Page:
No. 7 Texas has reeled off four straight wins since Oklahoma handed the Longhorns their only defeat, and losing this time of year isn’t an option if they want to accomplish their goals.
Same goes for Iowa State, which hosts the Longhorns in Ames, Iowa, on Saturday night.
“Another Big 12 championship game for us,” Texas coach Steve Sarkisian said. “We put ourselves in this position over a month ago and we’ve accepted the challenge. I think our guys have responded to that. We’ll go into another hostile environment on Saturday night.”
Texas (9-1, 6-1 Big 12, CFP No. 7) is not just playing to reach the conference championship game in Arlington, Texas, on Dec. 2. The Longhorns also have hopes of making their first appearance in the College Football Playoff. They would need to win out and get some help to do it.
Iowa State (6-4, 5-2) clings to a slim chance of making the Big 12 title game. First, the Cyclones would have to beat Texas and then knock off Kansas State on the road next week. They also would need the right teams ahead of them to lose and prevail in tiebreakers.
“We want to play meaningful football in November, number one,” Cyclones coach Matt Campbell said. “Our kids understand where we want to be. We’ve said it from day one. We don’t need to talk about those things. We need to do it. I think sometimes you can talk, and sometimes you need to do.”
RED ZONE PERFECTION
Iowa State is the only team in the Big 12 to score every time it’s been inside the opponent’s 20-yard line in conference games. The Cyclones are 24 for 24 in the red zone, with 14 touchdowns and 10 field goals.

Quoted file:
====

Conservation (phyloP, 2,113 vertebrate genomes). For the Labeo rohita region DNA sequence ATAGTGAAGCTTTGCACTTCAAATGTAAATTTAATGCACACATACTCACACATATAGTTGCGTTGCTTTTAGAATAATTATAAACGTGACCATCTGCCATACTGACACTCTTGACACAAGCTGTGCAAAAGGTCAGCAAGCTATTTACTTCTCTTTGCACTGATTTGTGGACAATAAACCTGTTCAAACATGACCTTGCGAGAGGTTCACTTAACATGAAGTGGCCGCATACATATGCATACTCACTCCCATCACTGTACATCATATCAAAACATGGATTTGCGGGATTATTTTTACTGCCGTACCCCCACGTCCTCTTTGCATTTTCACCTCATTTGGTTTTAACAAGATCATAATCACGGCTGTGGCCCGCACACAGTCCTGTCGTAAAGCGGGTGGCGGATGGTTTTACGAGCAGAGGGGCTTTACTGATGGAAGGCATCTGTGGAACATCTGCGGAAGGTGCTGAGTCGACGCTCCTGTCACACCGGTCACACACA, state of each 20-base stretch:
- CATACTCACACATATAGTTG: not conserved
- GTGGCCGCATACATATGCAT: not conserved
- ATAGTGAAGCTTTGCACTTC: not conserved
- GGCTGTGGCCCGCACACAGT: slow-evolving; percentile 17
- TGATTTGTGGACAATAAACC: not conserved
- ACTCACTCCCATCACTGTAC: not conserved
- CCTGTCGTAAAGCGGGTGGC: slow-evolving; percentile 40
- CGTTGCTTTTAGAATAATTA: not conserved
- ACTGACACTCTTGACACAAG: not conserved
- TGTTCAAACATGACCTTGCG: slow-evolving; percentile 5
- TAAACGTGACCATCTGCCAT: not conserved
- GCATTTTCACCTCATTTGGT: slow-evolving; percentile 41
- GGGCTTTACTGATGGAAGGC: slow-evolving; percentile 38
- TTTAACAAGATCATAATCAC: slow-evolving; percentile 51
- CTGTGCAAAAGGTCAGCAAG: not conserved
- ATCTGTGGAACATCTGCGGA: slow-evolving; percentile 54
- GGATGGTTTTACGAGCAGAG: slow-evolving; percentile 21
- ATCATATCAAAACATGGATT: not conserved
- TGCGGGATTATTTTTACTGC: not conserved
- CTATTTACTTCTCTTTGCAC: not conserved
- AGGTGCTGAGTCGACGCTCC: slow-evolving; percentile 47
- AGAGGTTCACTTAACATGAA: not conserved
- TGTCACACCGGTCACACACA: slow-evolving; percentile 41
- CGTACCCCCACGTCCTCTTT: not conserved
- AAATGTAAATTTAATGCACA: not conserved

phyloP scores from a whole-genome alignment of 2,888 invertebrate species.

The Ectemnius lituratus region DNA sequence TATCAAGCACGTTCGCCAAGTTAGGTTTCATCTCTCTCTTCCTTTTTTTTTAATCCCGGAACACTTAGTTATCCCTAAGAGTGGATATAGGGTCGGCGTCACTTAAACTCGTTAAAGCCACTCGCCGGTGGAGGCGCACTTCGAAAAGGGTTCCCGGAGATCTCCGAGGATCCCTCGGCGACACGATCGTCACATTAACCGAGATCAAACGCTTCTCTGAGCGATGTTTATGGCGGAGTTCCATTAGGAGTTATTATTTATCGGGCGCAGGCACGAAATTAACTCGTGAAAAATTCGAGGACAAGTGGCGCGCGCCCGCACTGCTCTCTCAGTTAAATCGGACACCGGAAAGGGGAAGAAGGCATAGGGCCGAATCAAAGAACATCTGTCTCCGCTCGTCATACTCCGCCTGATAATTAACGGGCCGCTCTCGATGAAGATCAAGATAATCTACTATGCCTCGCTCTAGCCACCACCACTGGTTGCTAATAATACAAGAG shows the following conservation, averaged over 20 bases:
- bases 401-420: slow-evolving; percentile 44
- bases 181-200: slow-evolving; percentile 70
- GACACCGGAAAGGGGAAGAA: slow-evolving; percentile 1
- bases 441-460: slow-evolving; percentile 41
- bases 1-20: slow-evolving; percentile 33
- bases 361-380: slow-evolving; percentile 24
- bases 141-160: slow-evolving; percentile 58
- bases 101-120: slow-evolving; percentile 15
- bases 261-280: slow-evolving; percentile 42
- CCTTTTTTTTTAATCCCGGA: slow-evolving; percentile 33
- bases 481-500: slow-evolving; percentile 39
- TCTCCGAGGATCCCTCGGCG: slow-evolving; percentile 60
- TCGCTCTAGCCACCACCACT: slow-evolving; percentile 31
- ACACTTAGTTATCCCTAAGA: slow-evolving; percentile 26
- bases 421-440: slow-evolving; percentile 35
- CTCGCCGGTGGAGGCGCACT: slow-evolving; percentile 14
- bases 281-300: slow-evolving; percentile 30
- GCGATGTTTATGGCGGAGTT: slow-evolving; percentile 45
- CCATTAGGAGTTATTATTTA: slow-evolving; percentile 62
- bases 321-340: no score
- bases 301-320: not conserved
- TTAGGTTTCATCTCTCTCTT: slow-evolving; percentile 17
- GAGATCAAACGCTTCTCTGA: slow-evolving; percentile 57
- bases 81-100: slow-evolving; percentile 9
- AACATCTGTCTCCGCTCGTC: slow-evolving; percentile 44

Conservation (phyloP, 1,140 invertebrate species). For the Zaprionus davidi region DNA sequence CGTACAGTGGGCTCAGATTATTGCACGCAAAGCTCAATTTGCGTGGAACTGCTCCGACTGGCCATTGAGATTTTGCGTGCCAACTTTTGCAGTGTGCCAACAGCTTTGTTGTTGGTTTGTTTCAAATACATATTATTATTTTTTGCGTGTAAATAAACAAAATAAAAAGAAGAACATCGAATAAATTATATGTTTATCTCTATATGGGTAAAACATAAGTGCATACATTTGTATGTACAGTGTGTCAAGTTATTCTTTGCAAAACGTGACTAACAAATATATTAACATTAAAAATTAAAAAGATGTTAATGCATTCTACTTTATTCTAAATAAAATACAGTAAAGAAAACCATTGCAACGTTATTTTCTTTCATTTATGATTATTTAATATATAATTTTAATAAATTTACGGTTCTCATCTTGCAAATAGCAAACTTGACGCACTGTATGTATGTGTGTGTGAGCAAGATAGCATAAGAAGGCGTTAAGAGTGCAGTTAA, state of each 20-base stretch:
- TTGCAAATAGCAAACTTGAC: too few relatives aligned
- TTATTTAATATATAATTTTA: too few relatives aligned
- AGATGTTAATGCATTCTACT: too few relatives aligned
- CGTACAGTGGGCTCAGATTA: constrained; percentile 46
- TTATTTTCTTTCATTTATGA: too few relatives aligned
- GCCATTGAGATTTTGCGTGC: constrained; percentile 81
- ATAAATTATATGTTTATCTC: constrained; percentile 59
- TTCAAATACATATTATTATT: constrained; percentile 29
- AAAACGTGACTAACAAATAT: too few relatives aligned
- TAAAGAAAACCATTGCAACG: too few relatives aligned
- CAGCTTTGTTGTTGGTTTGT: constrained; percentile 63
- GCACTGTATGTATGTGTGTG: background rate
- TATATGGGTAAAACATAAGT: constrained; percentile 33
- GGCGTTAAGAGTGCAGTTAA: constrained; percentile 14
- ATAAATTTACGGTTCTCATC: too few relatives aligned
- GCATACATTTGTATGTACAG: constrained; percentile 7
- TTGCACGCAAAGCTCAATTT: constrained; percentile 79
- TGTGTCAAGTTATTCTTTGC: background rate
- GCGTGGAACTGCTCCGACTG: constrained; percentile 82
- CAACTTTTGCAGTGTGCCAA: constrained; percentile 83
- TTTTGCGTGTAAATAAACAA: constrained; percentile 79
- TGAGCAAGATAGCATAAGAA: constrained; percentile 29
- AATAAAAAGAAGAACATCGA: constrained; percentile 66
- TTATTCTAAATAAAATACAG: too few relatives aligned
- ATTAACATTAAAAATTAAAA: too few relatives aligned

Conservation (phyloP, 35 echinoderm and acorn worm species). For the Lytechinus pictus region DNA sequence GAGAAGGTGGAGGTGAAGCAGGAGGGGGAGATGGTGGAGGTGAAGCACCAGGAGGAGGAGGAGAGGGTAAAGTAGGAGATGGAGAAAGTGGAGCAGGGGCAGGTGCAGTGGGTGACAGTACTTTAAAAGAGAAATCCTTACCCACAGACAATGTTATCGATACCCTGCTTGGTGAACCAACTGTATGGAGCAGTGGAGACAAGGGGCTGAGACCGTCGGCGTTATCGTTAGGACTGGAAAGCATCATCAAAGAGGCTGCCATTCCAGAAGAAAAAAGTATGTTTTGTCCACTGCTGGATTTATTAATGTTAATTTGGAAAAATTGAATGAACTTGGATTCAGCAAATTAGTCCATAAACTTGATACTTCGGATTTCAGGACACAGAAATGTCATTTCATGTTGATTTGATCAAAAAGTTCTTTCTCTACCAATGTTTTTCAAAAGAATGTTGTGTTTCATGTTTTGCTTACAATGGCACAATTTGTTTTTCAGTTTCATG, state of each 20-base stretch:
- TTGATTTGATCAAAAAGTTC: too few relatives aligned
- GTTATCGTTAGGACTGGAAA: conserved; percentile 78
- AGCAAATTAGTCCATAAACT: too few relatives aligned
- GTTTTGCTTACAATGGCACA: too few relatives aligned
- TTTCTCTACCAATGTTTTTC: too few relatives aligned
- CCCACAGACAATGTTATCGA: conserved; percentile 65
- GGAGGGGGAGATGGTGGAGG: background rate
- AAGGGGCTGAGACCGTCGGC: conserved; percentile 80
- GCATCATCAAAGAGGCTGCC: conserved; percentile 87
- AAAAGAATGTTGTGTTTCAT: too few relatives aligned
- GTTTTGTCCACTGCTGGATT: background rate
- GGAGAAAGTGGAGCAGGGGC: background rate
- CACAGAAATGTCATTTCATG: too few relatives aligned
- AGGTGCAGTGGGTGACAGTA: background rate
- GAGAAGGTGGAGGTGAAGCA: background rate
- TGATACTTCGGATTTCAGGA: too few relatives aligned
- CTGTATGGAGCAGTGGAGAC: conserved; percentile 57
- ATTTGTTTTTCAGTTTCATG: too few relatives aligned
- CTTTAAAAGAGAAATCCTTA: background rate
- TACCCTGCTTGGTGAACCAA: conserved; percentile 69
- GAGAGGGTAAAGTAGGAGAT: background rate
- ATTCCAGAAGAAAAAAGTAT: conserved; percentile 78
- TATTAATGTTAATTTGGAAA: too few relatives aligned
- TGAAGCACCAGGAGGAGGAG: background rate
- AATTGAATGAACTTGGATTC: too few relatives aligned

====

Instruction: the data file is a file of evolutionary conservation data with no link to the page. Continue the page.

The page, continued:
BAXTER’S BIG CHANCE
Texas freshman C.J. Baxter is back as the starting tailback after Jonathon Brooks was lost for the season to a knee injury last week. Baxter started the first two games against Rice and Alabama but was limited by foot and rib injuries and gave way to Brooks. Baxter enters the game with 390 yards rushing, including a 54-yard touchdown.
A dominant run defense has helped Texas build big leads. Trouble comes when the opponents start throwing the ball.
Oklahoma drove to the winning touchdown in the final minute of Texas’ only loss. Kansas State rallied from 20 points down to force overtime. Houston stormed back from a 21-point deficit to tie before the Longhorns won late. Last week, TCU cut a 20-point deficit to three and pushed the Longhorns to the limit again; Texas gave up 98 yards passing to TCU in the first half and 204 in the second.
Sarkisian called the trend “unacceptable.”
“We’re trying to be a dominant defense,” Sarkisian said. “We looked like a shell of our ourselves defensively. We need to stay aggressive in our play calls, we need to stay aggressive in style of play.”
Iowa State weathered the state investigation into illegal sports wagering by athletes, which led to the suspension of five starters, and a 1-2 start entering conference play. Offensive lineman Jarrod Hufford said it’s a big accomplishment to still be in the conference race.
“I think a lot of people, if you look back after the Ohio loss, they counted us out,” Hufford said. “What we’ve been able to do, especially on the road, and at home just show we are a resilient team and we’ll keep fighting. It’s very powerful. We’ve had some hiccups on the way — Oklahoma, Kansas. I don’t think that’s stopped us or our resolve.”
Texas kicker Bert Auburn has made 11 consecutive fields goals, including the game-winner in overtime against Kansas State and another fourth-quarter kick against TCU that proved to be the difference in the game.
“Inside 50, we feel very comfortable with Bert,” Sarkisian said. “It’s been two straight years that guy has made some really big kicks for us.”
AP Sports Writer Jim Vertuno in Austin contributed.